Obviously there is an issue about compulsive playing there; I'd be crazy to deny it (probably driven crazy by obsessive gaming!). However, any pursuit can potentially create obsessive behaviour in those who follow it, and many of the complaints about WoW are coming from parents whose children, who have retreated into what they see as a pointless fantasy world, would probably retreat into some other world away from their parents if they weren't gaming. It's called adolescence, and is a fact of life. Nevertheless, that coverage is not what annoys me. It's the distrustful attitude of much of the mainstream media, possibly resentful that young eyeballs are being stolen by gaming (or whatever the dehumanising term for viewing figure decline is this week), that gaming is always framed in terms of the harm it must do to children, that it is never seen as a positive thing or a potential source of much artistic value, that the fact that it brings people together is treated with much amusement by commentators stuck in their 20th Century world and unable to believe that social networking via any new form of technology can be enormously empowering and, at its most base level, a lot of fun. Families are being formed or brought together because of these developments. It's not threatening our way of life, it's enhancing it. Embrace our machine friends!

Most immediately, though, I'm furious about the rude attitude of Bill and Sian, who acted like stern parents to these total strangers, all of whom are over the age of 18 and surely deserving of some respect. It was bordering on bullying behaviour, to be honest, and I'm sick of seeing gamers treated like potentially unstable children. Even worse, I feel especially bad for gamers who have been up all night, filled with excitement about the release of a long-awaited expansion pack and happy to have been part of a joyful event populated by people who share the same interests as them, turning up to a BBC studio to enthuse about their hobby only to be treated like delusional freaks or criminals by the sub-moronic presenters of this appalling, amateurish, poorly researched piece of shit show.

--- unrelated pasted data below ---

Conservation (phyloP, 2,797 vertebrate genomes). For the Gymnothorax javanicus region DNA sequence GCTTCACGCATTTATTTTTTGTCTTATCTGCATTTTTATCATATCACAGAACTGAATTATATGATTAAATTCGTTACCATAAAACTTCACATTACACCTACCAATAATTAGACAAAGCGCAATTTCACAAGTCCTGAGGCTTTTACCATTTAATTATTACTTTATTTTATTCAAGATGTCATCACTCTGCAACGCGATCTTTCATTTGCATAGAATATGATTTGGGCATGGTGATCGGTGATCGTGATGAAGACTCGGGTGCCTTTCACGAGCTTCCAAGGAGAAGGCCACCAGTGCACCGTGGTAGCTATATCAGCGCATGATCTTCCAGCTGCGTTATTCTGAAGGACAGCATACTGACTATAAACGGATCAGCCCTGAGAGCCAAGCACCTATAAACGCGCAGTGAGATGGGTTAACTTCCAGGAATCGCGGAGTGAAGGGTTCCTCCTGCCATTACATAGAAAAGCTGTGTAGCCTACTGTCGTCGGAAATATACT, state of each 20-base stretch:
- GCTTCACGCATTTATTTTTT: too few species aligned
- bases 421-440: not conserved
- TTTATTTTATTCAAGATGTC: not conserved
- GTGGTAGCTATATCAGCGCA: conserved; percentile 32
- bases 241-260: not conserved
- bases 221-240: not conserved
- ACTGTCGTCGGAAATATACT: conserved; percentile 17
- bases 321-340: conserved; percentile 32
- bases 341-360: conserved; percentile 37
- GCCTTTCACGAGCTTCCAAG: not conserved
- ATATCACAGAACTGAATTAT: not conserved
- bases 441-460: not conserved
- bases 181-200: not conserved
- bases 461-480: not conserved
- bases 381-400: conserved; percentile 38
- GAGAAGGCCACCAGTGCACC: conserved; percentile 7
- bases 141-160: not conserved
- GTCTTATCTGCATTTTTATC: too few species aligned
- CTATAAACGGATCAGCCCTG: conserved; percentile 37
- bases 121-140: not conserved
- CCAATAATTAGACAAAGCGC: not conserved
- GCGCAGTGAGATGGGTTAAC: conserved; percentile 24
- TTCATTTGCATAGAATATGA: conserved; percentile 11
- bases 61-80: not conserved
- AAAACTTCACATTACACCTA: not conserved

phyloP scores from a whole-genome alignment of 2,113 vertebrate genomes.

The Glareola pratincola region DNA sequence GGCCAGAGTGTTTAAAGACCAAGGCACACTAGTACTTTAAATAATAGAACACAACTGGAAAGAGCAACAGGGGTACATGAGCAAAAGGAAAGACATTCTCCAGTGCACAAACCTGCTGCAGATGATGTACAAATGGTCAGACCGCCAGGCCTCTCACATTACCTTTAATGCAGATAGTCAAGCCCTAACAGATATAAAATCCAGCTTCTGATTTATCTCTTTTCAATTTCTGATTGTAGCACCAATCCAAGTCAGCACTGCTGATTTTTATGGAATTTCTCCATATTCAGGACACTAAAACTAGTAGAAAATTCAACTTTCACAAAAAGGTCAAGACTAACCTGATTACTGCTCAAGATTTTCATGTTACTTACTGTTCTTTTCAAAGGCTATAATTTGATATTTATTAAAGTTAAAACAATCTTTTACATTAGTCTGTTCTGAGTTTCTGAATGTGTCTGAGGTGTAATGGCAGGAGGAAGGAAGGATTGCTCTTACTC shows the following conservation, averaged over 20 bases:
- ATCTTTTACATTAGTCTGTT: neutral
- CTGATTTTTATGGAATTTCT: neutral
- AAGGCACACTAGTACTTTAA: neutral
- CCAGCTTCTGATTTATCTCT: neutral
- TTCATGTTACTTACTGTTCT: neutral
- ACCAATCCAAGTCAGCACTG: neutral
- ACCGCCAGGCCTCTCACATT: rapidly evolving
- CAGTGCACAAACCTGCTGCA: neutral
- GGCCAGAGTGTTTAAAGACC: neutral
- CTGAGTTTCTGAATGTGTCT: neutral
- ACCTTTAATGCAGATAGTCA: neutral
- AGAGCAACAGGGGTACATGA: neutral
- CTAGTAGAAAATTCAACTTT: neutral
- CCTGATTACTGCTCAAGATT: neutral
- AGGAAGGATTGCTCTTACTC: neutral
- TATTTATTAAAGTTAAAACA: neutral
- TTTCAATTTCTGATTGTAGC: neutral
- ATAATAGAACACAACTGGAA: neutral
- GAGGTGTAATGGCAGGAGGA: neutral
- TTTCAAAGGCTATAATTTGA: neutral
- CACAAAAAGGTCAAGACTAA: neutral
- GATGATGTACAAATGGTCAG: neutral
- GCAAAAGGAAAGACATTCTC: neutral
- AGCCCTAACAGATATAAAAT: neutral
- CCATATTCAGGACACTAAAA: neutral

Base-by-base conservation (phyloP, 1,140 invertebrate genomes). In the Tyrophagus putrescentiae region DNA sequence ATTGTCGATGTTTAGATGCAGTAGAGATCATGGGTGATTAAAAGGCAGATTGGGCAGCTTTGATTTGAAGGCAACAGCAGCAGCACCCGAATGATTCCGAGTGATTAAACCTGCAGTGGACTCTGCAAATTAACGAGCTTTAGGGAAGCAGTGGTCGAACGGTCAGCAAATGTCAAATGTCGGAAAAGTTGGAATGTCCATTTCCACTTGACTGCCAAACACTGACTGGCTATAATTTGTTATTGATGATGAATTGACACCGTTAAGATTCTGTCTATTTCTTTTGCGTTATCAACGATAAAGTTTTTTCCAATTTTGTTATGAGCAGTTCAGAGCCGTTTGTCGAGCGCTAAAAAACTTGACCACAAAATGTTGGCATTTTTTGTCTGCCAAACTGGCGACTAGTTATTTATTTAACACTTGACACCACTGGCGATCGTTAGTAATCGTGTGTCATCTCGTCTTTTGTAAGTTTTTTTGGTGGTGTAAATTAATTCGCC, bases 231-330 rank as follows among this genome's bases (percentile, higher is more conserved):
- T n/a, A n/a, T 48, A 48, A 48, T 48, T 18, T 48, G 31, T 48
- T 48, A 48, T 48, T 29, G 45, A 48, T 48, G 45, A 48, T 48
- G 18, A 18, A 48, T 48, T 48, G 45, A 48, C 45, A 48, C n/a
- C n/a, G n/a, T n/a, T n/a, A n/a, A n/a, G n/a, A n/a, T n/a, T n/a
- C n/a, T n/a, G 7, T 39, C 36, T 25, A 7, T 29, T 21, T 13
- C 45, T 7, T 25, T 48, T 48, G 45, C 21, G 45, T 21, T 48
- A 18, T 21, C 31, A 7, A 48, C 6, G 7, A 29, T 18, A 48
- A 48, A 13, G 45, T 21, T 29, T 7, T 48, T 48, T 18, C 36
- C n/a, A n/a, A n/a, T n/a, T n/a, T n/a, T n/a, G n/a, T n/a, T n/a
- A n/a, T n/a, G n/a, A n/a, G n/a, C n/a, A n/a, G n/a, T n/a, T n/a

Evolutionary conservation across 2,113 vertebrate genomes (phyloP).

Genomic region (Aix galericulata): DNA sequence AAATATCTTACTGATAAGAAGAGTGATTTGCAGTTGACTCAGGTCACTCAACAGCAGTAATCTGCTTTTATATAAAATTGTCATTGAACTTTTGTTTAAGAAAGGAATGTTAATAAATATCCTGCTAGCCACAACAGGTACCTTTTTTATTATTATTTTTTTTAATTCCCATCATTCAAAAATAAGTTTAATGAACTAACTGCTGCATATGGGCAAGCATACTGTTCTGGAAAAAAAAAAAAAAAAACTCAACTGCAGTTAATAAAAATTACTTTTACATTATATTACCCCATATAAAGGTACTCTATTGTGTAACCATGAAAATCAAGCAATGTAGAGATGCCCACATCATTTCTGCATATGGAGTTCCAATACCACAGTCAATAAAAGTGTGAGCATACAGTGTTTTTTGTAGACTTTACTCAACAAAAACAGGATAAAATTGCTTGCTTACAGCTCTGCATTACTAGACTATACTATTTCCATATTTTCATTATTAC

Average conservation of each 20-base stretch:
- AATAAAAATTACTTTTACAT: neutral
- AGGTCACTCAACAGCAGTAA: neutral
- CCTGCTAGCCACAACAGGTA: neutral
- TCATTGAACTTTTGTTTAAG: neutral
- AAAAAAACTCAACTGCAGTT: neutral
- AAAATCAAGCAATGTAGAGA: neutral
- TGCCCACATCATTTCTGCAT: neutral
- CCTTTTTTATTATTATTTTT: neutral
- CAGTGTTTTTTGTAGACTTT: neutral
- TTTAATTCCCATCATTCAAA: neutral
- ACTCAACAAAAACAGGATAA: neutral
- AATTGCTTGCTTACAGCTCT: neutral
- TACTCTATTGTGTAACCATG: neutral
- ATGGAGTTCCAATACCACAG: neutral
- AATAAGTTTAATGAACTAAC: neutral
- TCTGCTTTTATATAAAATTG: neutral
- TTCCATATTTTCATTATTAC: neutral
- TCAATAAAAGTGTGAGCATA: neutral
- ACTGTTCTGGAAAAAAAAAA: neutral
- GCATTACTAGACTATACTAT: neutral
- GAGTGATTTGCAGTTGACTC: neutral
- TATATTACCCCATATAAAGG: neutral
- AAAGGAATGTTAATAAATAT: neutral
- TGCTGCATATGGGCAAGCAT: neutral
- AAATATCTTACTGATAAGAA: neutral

Compare Bill and Sian's awful treatment of the three gamers with their fawning interview of singer and sentient oil slick Jonathan Ansell, whose oleaginous insincerity was only matched by their boundless delight at his dreary anecdotes about how wonderful he is. A truly nauseating display. If I could I'd organise a boycott of the show by bombarding gamer and legendary literary leviathan Charlie Brooker with incensed all-caps emails, but that's just the fatigue-induced temporary insanity talking, and has nothing to do with my recent Civilisation Revolution binges, which have lasted for up to five hours. Nothing to do with that at all.

Still, it was not all misery. They also had Dragon's Den judge Duncan Bannatyne on. I've yet to express my immense frustration at these pompous, self-aggrandising sinkholes who have convinced the BBC, a publicly funded corporation, to air a show that allows them to interview inventors and cherry-pick the best ideas for investment, from which they then make a fat wad of cash. Truly imaginative entrepreneurial thinking, there. Of course, I take great pleasure every time I hear that one of their rejects, usually dismissed with derision and laughter, has become a huge success without their minimal investment (usually offered in exchange for almost punitive shares in the new businesses). If I came up with a solid idea, the last thing I would do is give these crooks a chance to absorb my profits with their rapacious plundering.


Anyway, Bannatyne was on, and looking grumpier than usual. I wonder why? (There was a copy of the Sun sitting around the studio earlier in the show, during the sports news, and I can imagine it was whisked away and hidden with a quickness once they were done with it. Poor Duncan.)

ETA: Good to see I'm not the only one annoyed by Sian and Bill's arrogant embrace of technological ignorance, and worded with far more elegance than I can muster to boot.

2 comments:

Jaredan said...

I, my wife (met due to gaming) and my friends here in the country I now live in (the move instigated originally by MMO gaming) hereby attest to my good friend Admiral Neck's point.
A report on Wrath of The Lich King's opening and my initial thoughts to be given on my blog soon.
Have to dash, bath is emptying due to the unfortunate use of a plug.